Louie Kliniski is the ultimate Comeback Kid.
The Willow River High School junior returned to the ice Friday night for the first time in 2-1/2 years when the Moose Lake Area boys hockey team defeated Ely 5-3 at Riverside Arena.
Kliniski started the game with the Rebels’ two seniors and skated a two-minute, non-contact shift as part of an agreement with the Ely team to fulfill the 16-year-old’s dream. Kliniski earned his first career varsity assist on that opening shift and then had a couple of scoring chances at an empty net in the final moments.
Not bad for a kid who at 14 was clinging to life after sustaining numerous injuries when his dirt bike was hit by an SUV on Aug. 7, 2017, just blocks from his home.
Emergency medical technicians living nearby were some of the first to respond to the scene and they informed 911 dispatchers that a LifeFlight helicopter was needed. Luckily, the aerial transport was in Cloquet at the time and picked him up at Willow River High School and flew to Essentia Health-St. Mary’s Medical Center in Duluth.
Among Kliniski’s injuries: a fractured neck and back, bleeding and swelling on the brain that led to his being in a coma, surgery to remove blood in his stomach, an aortic aneurysm requiring a mesh implant, two broken femurs, a shattered pelvis, a broken right ankle and a tibia-fibula break in his left leg.
“They told me that he had a 5 percent chance of living,” said Kristi Cisar, Louie’s mother. “His heart stopped the next day and they had to revive him. He spent three weeks in intensive care before transferring to Polinsky rehab center.”
The initial prognosis was grim.
“A neurologist told us that there was very little brain activity,” Cisar recalled. “But then they found out that he was under so much medication that there probably shouldn’t be much brain activity. When he woke up, he was paralyzed on the left side, left leg, left arm. He couldn’t talk, couldn’t eat and had a feeding tube.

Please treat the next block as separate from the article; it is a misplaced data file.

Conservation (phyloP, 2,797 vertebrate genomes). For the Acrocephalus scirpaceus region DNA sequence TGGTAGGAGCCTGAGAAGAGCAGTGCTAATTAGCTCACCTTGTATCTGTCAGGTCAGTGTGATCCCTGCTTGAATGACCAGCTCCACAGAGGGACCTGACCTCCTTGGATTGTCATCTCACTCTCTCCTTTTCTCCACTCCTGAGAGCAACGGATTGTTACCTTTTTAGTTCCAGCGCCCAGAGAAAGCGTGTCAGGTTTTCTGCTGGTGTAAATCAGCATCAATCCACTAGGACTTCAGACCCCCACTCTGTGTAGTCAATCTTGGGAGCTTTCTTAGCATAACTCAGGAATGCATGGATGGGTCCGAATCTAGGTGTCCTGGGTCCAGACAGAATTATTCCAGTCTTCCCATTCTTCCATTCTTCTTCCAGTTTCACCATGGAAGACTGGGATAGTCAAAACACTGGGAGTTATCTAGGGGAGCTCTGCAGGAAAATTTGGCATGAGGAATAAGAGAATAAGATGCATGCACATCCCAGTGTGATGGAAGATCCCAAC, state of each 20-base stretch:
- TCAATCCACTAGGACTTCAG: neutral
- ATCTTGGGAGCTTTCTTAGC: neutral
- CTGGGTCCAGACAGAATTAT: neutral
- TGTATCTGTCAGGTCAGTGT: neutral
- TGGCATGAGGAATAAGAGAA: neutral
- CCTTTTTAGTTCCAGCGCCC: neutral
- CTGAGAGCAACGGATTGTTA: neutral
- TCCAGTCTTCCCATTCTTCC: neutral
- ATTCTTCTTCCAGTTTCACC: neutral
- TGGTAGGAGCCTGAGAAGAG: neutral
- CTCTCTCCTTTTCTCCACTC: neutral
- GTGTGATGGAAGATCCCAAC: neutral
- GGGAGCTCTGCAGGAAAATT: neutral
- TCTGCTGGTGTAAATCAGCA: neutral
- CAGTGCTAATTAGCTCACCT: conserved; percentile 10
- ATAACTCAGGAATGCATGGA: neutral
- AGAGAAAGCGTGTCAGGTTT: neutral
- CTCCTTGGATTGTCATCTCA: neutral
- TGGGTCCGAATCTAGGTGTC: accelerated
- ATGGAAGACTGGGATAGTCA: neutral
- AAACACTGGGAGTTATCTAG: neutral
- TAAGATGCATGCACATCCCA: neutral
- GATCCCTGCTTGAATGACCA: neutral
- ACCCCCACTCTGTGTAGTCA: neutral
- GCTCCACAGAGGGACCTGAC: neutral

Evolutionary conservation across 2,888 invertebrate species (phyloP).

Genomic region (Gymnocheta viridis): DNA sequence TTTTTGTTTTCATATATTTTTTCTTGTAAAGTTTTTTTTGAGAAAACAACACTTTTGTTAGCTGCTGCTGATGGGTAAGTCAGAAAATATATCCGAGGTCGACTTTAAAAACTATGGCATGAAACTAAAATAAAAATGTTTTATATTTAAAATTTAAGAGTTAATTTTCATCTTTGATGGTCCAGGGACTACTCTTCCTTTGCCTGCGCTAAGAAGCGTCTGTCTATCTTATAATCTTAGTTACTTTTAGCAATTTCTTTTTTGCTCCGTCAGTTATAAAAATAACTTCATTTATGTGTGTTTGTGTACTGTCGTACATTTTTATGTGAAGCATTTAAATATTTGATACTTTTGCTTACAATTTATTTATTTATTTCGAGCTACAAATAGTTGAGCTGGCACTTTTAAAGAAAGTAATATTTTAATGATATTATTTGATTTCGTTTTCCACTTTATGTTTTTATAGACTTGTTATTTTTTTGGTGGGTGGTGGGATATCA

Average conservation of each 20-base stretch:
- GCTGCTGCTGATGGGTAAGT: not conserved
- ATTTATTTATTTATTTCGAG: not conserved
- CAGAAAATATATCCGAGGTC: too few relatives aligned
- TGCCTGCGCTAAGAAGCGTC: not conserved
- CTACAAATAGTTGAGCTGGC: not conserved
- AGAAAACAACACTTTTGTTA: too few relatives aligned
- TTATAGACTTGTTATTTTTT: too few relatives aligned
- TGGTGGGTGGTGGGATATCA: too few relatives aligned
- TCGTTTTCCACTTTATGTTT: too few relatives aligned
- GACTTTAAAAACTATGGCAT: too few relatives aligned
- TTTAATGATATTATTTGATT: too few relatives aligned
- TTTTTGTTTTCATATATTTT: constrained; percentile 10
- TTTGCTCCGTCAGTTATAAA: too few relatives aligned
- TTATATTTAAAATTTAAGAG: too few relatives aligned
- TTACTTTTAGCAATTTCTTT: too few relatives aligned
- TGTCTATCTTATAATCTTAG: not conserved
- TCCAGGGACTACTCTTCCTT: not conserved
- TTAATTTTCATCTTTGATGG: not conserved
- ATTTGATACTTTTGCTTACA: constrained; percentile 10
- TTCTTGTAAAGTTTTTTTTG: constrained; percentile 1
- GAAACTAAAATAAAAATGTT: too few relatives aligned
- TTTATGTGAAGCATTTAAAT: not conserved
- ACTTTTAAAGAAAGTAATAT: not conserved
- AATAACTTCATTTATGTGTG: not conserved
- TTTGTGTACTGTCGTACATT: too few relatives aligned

“But that little (expletive) just came around. I owe it all to his will and determination, him being so physically active and being so hard-headed. If he hadn’t been in such good physical shape, the doctors said he wouldn’t have made it. It was a miracle.”
Coach devises a plan
The idea of finding a way for Louie to return with his teammates — on Parents Night, no less — germinated with Moose Loose Area coach Lee Costley.
Kliniski was a pee-wee during Costley’s first season as the Rebels' varsity coach.
“He was like the ultimate rink rat,” Costley said. “His motor was always going and he had a rather high hockey IQ for his age. He was full of energy, one of those kids you say, ‘I can hardly wait to get him to high school.’ ”
After watching Kliniski learn to walk again, then skate with the team during practice and serve as a team manager, Costley began devising ways for him to return.
“In the back of my mind, I was thinking of a way to get him a shot to actually play in a high school game,” said Costley, a teacher at East Central High School. “He’s just a great kid.”
Costley informed Kliniski when doctors had agreed he could play.
“When we got the (doctor’s) note clearing him, I think his smile went beyond ear-to-ear,” Costley said.